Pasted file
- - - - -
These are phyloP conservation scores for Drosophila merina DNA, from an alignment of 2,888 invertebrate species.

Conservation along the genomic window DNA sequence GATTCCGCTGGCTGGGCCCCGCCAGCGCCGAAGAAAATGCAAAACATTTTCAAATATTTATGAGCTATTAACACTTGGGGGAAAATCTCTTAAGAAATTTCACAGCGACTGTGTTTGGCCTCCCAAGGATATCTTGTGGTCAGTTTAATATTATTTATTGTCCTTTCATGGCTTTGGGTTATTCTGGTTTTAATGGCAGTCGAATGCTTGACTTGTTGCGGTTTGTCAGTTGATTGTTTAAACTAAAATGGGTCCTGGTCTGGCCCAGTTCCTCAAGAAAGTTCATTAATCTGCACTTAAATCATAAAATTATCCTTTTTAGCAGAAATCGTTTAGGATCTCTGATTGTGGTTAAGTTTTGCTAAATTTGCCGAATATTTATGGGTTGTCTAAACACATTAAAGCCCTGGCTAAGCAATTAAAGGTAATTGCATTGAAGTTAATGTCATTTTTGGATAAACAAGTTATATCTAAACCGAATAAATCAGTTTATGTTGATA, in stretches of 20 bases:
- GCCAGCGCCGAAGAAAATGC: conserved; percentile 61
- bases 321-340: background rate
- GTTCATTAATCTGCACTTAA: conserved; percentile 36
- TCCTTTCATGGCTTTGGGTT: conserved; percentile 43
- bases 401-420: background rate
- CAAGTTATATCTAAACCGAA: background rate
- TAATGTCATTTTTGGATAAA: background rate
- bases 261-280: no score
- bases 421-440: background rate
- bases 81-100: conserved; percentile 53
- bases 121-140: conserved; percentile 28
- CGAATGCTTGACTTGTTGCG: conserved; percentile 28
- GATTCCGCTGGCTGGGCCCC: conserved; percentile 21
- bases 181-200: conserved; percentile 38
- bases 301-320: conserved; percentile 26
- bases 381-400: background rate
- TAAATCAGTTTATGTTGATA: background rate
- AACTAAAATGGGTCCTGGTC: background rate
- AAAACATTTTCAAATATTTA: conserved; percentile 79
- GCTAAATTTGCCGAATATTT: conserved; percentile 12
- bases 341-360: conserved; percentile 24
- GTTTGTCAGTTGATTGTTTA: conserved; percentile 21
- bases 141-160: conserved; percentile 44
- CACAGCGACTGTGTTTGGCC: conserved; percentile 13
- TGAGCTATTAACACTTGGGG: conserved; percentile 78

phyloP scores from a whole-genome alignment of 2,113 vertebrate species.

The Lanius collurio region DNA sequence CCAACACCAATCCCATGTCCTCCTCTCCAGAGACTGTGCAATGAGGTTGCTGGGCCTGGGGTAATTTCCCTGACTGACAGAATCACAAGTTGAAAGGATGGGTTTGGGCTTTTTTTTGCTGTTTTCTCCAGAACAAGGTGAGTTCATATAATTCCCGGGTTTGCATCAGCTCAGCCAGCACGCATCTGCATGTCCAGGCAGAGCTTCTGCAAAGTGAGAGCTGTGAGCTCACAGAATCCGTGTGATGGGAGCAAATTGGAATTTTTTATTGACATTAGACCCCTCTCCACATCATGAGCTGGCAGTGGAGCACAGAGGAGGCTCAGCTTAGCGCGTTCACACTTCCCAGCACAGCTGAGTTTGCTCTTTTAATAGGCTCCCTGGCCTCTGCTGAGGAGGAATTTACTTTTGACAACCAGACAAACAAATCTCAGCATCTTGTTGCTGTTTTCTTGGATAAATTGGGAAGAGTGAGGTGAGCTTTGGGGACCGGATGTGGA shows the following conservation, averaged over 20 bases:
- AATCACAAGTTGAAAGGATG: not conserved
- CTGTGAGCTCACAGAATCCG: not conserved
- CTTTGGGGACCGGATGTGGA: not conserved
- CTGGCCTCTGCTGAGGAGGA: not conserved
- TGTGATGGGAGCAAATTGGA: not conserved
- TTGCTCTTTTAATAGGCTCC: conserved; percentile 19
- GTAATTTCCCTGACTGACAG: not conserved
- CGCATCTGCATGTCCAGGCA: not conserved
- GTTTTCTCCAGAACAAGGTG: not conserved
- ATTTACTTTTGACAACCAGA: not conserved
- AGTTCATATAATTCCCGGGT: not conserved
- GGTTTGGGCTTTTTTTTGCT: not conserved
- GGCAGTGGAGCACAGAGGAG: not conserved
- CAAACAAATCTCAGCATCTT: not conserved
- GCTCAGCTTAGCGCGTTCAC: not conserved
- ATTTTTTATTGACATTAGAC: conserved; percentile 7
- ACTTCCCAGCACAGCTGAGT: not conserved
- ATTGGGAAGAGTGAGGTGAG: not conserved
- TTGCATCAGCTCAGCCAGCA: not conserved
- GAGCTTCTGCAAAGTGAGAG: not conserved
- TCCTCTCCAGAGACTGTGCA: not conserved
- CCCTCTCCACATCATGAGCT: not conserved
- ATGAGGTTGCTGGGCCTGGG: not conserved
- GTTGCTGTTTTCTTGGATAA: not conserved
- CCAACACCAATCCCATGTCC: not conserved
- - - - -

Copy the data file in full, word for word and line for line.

These are phyloP conservation scores for Drosophila merina DNA, from an alignment of 2,888 invertebrate species.

Conservation along the genomic window DNA sequence GATTCCGCTGGCTGGGCCCCGCCAGCGCCGAAGAAAATGCAAAACATTTTCAAATATTTATGAGCTATTAACACTTGGGGGAAAATCTCTTAAGAAATTTCACAGCGACTGTGTTTGGCCTCCCAAGGATATCTTGTGGTCAGTTTAATATTATTTATTGTCCTTTCATGGCTTTGGGTTATTCTGGTTTTAATGGCAGTCGAATGCTTGACTTGTTGCGGTTTGTCAGTTGATTGTTTAAACTAAAATGGGTCCTGGTCTGGCCCAGTTCCTCAAGAAAGTTCATTAATCTGCACTTAAATCATAAAATTATCCTTTTTAGCAGAAATCGTTTAGGATCTCTGATTGTGGTTAAGTTTTGCTAAATTTGCCGAATATTTATGGGTTGTCTAAACACATTAAAGCCCTGGCTAAGCAATTAAAGGTAATTGCATTGAAGTTAATGTCATTTTTGGATAAACAAGTTATATCTAAACCGAATAAATCAGTTTATGTTGATA, in stretches of 20 bases:
- GCCAGCGCCGAAGAAAATGC: conserved; percentile 61
- bases 321-340: background rate
- GTTCATTAATCTGCACTTAA: conserved; percentile 36
- TCCTTTCATGGCTTTGGGTT: conserved; percentile 43
- bases 401-420: background rate
- CAAGTTATATCTAAACCGAA: background rate
- TAATGTCATTTTTGGATAAA: background rate
- bases 261-280: no score
- bases 421-440: background rate
- bases 81-100: conserved; percentile 53
- bases 121-140: conserved; percentile 28
- CGAATGCTTGACTTGTTGCG: conserved; percentile 28
- GATTCCGCTGGCTGGGCCCC: conserved; percentile 21
- bases 181-200: conserved; percentile 38
- bases 301-320: conserved; percentile 26
- bases 381-400: background rate
- TAAATCAGTTTATGTTGATA: background rate
- AACTAAAATGGGTCCTGGTC: background rate
- AAAACATTTTCAAATATTTA: conserved; percentile 79
- GCTAAATTTGCCGAATATTT: conserved; percentile 12
- bases 341-360: conserved; percentile 24
- GTTTGTCAGTTGATTGTTTA: conserved; percentile 21
- bases 141-160: conserved; percentile 44
- CACAGCGACTGTGTTTGGCC: conserved; percentile 13
- TGAGCTATTAACACTTGGGG: conserved; percentile 78

phyloP scores from a whole-genome alignment of 2,113 vertebrate species.

The Lanius collurio region DNA sequence CCAACACCAATCCCATGTCCTCCTCTCCAGAGACTGTGCAATGAGGTTGCTGGGCCTGGGGTAATTTCCCTGACTGACAGAATCACAAGTTGAAAGGATGGGTTTGGGCTTTTTTTTGCTGTTTTCTCCAGAACAAGGTGAGTTCATATAATTCCCGGGTTTGCATCAGCTCAGCCAGCACGCATCTGCATGTCCAGGCAGAGCTTCTGCAAAGTGAGAGCTGTGAGCTCACAGAATCCGTGTGATGGGAGCAAATTGGAATTTTTTATTGACATTAGACCCCTCTCCACATCATGAGCTGGCAGTGGAGCACAGAGGAGGCTCAGCTTAGCGCGTTCACACTTCCCAGCACAGCTGAGTTTGCTCTTTTAATAGGCTCCCTGGCCTCTGCTGAGGAGGAATTTACTTTTGACAACCAGACAAACAAATCTCAGCATCTTGTTGCTGTTTTCTTGGATAAATTGGGAAGAGTGAGGTGAGCTTTGGGGACCGGATGTGGA shows the following conservation, averaged over 20 bases:
- AATCACAAGTTGAAAGGATG: not conserved
- CTGTGAGCTCACAGAATCCG: not conserved
- CTTTGGGGACCGGATGTGGA: not conserved
- CTGGCCTCTGCTGAGGAGGA: not conserved
- TGTGATGGGAGCAAATTGGA: not conserved
- TTGCTCTTTTAATAGGCTCC: conserved; percentile 19
- GTAATTTCCCTGACTGACAG: not conserved
- CGCATCTGCATGTCCAGGCA: not conserved
- GTTTTCTCCAGAACAAGGTG: not conserved
- ATTTACTTTTGACAACCAGA: not conserved
- AGTTCATATAATTCCCGGGT: not conserved
- GGTTTGGGCTTTTTTTTGCT: not conserved
- GGCAGTGGAGCACAGAGGAG: not conserved
- CAAACAAATCTCAGCATCTT: not conserved
- GCTCAGCTTAGCGCGTTCAC: not conserved
- ATTTTTTATTGACATTAGAC: conserved; percentile 7
- ACTTCCCAGCACAGCTGAGT: not conserved
- ATTGGGAAGAGTGAGGTGAG: not conserved
- TTGCATCAGCTCAGCCAGCA: not conserved
- GAGCTTCTGCAAAGTGAGAG: not conserved
- TCCTCTCCAGAGACTGTGCA: not conserved
- CCCTCTCCACATCATGAGCT: not conserved
- ATGAGGTTGCTGGGCCTGGG: not conserved
- GTTGCTGTTTTCTTGGATAA: not conserved
- CCAACACCAATCCCATGTCC: not conserved